• H.B. 1228 stated explicitly what is implicit in Act 975. However, despite being less detailed than H.B. 1228, an intellectually-honest judge ought to interpret Act 975 very similarly to H.B. 1228.

Frequently Asked Questions About RFRA

  1. Is this law about discriminating against homosexuals?
    Discrimination and sexual-orientation are not even mentioned in the law. This law is about fairness and ensuring that every citizen of Arkansas has a fair day in court when government action is forcing them to violate their beliefs. The law simply restores the protections for every person’s ability to live according to their beliefs without unreasonable government intrusion that existed for decades prior to 1990.
  2. Why is this law necessary?
    This law is necessary to protect religious freedom under Arkansas law. In 1990 the U.S. Supreme Court issued its Employment Division v. Smith decision effectively redefining the free exercise of religion and undermining protections historically afforded to religious liberty. In response to this ruling, Congress passed the federal Religious Freedom Restoration Act, and many states passed similar laws as well.
  3. Is this law weaker than H.B. 1228 initially passed by 2/3 of the Arkansas Legislature?
    Not necessarily. This was not a choice between a good law and a bad law; this was a choice between a good law and a clearer law. H.B. 1228 is stronger in the sense that it was much more clearly written based on case-law and the experiences of more than twenty other states. However, Arkansas’ new RFRA accomplishes exactly what H.B. 1228 was intended to do: It ensures religious freedom is protected in a manner similar to other constitutional liberties. H.B. 1228 is arguably a better law, but Act 975 is still a very good law.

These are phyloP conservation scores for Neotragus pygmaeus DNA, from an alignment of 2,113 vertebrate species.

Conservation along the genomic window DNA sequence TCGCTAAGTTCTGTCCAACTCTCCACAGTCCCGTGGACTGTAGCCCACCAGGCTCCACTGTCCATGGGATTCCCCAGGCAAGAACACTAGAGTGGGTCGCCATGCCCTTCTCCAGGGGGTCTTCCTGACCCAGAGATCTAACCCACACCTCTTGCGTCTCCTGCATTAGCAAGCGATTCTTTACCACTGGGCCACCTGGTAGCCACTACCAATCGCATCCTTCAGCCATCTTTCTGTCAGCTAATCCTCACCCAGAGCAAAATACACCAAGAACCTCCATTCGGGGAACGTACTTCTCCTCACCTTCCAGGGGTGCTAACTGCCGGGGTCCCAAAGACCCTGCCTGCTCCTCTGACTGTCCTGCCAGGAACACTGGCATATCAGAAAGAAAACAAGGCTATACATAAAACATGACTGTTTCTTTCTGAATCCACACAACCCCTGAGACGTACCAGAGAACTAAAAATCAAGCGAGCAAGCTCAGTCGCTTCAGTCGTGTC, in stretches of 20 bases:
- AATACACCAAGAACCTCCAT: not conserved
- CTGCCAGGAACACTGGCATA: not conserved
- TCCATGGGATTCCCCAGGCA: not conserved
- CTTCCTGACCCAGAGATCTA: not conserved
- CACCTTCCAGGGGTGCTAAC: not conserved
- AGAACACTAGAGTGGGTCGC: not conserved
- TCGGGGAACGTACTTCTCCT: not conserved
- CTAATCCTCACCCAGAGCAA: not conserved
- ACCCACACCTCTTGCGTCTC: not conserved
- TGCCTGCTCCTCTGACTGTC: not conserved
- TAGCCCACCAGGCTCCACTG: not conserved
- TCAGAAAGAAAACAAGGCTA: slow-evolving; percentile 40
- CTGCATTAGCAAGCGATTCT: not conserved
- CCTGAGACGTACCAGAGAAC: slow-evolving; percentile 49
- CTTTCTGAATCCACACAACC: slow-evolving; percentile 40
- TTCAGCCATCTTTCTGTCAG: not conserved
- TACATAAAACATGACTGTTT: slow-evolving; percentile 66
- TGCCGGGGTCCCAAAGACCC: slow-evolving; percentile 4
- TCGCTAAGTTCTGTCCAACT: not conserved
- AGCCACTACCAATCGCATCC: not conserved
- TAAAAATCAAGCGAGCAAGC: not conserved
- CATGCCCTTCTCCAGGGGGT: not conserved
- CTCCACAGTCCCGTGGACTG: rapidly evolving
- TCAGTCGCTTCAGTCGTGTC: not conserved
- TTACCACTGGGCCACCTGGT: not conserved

4. Will Act 975 Protect a Photographer, Baker, Florist, Minister, or Other Person Who Does Not Want to Participate in a Same-Sex Wedding?
    Answer: Act 975 does not determine court outcomes; it simply ensures that religious freedom gets a fair shake and requires the government to have solid reasons when attempting to force a person to violate his or her religious beliefs. Theoretically, that means, for example, a judge could not force a Christian photographer to photograph a same-sex wedding, a court could not force a Jewish synagogue to serve pork at a wedding held on its premises, and the government could not force a Southern Baptist church to allow alcohol at a wedding reception in its fellowship hall. However, in any instance it will be up to the person or organization to articulate their religious convictions and how the government’s actions force them to violate those convictions. It will also be up to the government to demonstrate there is a compelling governmental interest at stake. Ultimately, the court will fairly consider both sides using the legal standards found in Act 975—the same standards courts used in parsing religious freedom cases for decades prior to 1990.
  5. Will Act 975 allow people to abuse children or engage in polygamy as part of their religion?
     No, things such as child welfare are very well established “compelling governmental interests.” The federal Religious Freedom Restoration Act has never been used in that manner. No state religious freedom law has been used that way, either.